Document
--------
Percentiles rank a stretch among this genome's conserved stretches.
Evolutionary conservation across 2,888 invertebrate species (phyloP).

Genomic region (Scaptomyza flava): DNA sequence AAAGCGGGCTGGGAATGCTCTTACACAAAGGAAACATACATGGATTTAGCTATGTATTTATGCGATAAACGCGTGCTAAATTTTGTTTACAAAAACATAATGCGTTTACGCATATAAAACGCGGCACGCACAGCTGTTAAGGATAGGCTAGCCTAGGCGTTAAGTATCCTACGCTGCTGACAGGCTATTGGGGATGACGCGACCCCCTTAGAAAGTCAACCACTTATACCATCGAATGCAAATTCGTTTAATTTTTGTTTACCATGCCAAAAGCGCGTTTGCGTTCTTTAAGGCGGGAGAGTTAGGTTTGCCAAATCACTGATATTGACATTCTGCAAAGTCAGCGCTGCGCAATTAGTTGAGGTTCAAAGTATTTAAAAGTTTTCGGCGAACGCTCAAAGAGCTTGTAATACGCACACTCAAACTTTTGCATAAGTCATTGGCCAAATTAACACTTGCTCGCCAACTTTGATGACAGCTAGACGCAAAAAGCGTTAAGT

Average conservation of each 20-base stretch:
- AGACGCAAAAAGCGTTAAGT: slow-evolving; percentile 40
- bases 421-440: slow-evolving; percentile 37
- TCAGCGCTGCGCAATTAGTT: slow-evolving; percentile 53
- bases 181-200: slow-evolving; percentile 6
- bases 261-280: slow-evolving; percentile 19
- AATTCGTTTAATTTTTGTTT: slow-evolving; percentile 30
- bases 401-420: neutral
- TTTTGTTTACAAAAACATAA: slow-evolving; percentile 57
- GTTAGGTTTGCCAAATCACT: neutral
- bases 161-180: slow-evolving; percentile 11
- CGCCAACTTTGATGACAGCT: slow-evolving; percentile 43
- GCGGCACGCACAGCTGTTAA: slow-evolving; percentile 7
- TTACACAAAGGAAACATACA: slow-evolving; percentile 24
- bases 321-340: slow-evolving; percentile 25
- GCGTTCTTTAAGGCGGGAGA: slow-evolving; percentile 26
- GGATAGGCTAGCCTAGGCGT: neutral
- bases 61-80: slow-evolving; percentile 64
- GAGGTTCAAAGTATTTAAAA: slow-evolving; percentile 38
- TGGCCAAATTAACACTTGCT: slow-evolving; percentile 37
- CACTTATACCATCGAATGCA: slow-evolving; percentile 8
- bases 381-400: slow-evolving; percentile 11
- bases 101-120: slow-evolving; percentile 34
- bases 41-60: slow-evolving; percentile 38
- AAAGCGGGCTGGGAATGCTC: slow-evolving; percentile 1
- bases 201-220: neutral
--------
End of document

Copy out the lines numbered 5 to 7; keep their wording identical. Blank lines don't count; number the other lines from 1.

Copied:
- AGACGCAAAAAGCGTTAAGT: slow-evolving; percentile 40
- bases 421-440: slow-evolving; percentile 37
- TCAGCGCTGCGCAATTAGTT: slow-evolving; percentile 53